Posted On Mar 16, 2017
By Catherine Winters
Whether you’re in menopause or getting closer to it, you need to understand the pros and cons of hormone therapy. Is it right for you? Or is there another way? Read on for some options.
If you’re a woman of (ahem) a certain age, not a day goes by that you don’t think about your hormones. In truth: Many of us have a love-hate relationship with our hormones. But what to do when they don’t love you?
First off, hormones make us who we are. “If they’re balanced, they are definitely our friends,” says Pamela W. Smith, MD, MPH, director of the Fellowship in Anti-Aging, Regenerative, and Functional Medicine of the American Academy of Anti-Aging Medicine. Our body’s chemical messengers, hormones, are produced by our endocrine glands. Think pituitary, pineal, thymus, thyroid, adrenal, and pancreas. Gender-specific glands churn out hormones, too. In women, it’s our ovaries, and in men, the testes.
And these messengers stay busy throughout our lives. The teeny amounts our glands produce have major effects on growth and development, circulation, metabolism, bloodsugar levels, mood, sexual desire, and reproduction. They keep our minds sharp and our bones strong, our skin young, and our blood vessels supple. They tell us to flee a charging bear or make us feel totally stressed out. They cause our hearts to go pitter-patter when we spot an attractive guy, and allow us to carry a baby and nurse it.
But hormones also have a downside. The thyroid can go out of whack, causing thyroid disease. The pancreas can stop producing enough insulin, causing diabetes. Then there are the mood swings, crying jags, cramps, and uncontrollable cravings for chocolate that plague many women when hormones fluctuate in the days leading up to their period.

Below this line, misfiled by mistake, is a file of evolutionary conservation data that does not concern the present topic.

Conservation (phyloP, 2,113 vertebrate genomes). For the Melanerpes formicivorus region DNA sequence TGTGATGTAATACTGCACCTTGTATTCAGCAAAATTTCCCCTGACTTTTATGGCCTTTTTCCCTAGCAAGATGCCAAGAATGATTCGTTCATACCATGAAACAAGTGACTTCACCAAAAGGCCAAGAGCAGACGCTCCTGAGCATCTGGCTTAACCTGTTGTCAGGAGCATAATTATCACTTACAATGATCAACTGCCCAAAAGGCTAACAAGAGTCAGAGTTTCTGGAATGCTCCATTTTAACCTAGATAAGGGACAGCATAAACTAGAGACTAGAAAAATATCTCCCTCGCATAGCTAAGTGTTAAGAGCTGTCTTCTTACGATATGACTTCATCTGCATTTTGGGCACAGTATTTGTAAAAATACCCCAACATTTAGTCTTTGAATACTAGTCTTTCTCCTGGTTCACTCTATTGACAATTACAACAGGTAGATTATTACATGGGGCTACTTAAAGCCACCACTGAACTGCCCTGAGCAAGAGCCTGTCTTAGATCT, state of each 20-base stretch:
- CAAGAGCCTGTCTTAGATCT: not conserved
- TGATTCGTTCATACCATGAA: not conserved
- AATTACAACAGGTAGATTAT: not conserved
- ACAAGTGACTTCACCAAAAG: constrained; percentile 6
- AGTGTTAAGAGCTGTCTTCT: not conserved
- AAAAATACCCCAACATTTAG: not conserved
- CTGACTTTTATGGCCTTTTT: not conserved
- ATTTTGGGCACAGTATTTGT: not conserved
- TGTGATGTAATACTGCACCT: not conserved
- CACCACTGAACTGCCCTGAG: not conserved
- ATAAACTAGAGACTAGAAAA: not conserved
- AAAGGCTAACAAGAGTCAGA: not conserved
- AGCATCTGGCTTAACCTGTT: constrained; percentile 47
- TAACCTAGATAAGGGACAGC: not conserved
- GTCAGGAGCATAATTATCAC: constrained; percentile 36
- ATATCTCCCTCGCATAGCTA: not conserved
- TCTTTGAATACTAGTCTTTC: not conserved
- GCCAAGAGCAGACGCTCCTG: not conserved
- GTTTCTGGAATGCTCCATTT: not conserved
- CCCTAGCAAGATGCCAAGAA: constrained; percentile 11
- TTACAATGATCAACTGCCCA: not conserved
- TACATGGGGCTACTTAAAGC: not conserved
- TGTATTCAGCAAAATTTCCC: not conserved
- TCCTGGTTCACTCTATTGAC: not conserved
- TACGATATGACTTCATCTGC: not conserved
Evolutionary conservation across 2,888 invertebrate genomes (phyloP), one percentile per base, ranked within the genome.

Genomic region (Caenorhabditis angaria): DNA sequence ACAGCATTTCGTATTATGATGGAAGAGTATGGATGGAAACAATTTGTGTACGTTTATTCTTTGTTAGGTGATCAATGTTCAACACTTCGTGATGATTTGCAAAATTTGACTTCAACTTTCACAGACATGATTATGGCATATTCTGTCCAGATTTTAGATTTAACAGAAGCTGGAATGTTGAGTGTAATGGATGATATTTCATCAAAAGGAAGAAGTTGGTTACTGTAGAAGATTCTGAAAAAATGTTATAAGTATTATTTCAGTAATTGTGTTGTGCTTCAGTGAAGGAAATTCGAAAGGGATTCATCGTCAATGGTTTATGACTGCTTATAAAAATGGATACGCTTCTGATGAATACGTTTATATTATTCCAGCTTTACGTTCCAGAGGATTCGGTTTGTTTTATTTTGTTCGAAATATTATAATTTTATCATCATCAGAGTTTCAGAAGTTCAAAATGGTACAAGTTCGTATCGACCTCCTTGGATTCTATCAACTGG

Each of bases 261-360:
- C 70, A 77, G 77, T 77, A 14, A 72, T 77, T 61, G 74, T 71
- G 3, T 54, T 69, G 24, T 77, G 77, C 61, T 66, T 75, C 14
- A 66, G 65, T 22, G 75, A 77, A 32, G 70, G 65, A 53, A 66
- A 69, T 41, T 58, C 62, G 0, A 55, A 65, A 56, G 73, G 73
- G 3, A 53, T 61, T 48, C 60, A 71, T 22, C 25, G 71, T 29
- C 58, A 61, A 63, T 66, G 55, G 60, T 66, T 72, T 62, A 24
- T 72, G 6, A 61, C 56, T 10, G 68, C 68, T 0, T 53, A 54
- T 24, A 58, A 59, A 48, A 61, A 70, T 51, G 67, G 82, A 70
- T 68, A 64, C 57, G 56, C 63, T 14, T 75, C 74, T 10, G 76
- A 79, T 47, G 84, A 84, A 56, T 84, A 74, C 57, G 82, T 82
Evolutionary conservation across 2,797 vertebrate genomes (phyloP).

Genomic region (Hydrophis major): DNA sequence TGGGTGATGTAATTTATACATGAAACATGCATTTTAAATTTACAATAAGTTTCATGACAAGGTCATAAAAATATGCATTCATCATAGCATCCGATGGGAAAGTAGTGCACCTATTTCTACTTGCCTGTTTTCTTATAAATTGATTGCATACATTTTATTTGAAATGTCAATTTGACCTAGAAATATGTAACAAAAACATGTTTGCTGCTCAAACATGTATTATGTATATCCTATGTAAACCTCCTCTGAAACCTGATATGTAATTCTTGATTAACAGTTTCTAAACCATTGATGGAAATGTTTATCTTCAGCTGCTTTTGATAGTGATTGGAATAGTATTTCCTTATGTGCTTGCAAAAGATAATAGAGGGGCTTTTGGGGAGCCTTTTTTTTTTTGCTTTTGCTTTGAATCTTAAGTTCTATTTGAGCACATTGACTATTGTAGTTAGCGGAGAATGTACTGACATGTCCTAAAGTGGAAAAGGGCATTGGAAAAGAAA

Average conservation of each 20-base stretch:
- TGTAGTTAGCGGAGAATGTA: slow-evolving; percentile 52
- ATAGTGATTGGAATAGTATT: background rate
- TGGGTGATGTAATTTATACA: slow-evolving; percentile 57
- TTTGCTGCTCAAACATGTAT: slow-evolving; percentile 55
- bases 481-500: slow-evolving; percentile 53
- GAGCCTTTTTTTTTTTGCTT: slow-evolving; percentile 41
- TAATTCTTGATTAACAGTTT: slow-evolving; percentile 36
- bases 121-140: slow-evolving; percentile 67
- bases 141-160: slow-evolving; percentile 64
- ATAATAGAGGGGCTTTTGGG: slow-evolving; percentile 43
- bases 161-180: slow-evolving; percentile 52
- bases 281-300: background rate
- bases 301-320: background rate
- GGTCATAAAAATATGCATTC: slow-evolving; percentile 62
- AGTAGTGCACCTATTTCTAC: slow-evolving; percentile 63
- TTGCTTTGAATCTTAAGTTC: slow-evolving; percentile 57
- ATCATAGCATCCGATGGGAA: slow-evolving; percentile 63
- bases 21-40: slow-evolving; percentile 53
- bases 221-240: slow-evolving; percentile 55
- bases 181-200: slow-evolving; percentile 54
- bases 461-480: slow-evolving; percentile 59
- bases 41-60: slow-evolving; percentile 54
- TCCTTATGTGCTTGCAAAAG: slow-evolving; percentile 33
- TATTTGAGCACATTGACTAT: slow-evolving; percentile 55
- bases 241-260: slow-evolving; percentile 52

Nothing, however, prepares women for menopause. That’s why women have traditionally turned to hormone replacement therapy (HRT) to return their hormones to more-youthful levels, easing symptoms like hot flashes and night sweats and preventing some of the physical changes.
While estrogen and progesterone come to mind when women think about HRT, levels of testosterone, dehydroepiandrosterone (DHEA), and melatonin also decline as we age, and boosting those may be a good idea as well. Optimal hormone levels, say experts in the field of anti-aging medicine, not only ease menopausal symptoms, but they also may help slow down the aging process.
“If you don’t mind being your age and deteriorating like everyone else your age, keep your hormone levels normal,” says Neal Rouzier, MD, director of the Preventive Medicine Clinic in Palm Springs, California. But if you decide to take hormones, after weighing the risks and benefits, choosing bioidentical ones (plant-derived hormones that have a similar structure to what we naturally produce) may be wiser.
“No matter where it comes from, it’s very clear that life force can be measured in some way by hormones,” says noted OB/GYN Christiane Northrup, MD, author of The Wisdom of Menopause, The Secret Pleasures of Menopause Playbook, and other bestsellers. “You want to make sure you have something coming from somewhere. It’s lovely if it comes from your own body. But if it’s not, it’s better to get it from a plant.”
The Botanical Life Force
Doctors who practice preventive medicine or anti-aging doctors regularly treat women and men with bioidentical hormones. Derived from soy and yams, options such as bioidentical estrogen, progesterone, and other hormones have the same chemical structure as the hormones our body makes, says Dr. Smith. Because of this, they can’t be patented. Bioidentical estrogen and progesterone are available as either FDA-approved or compounded formulations.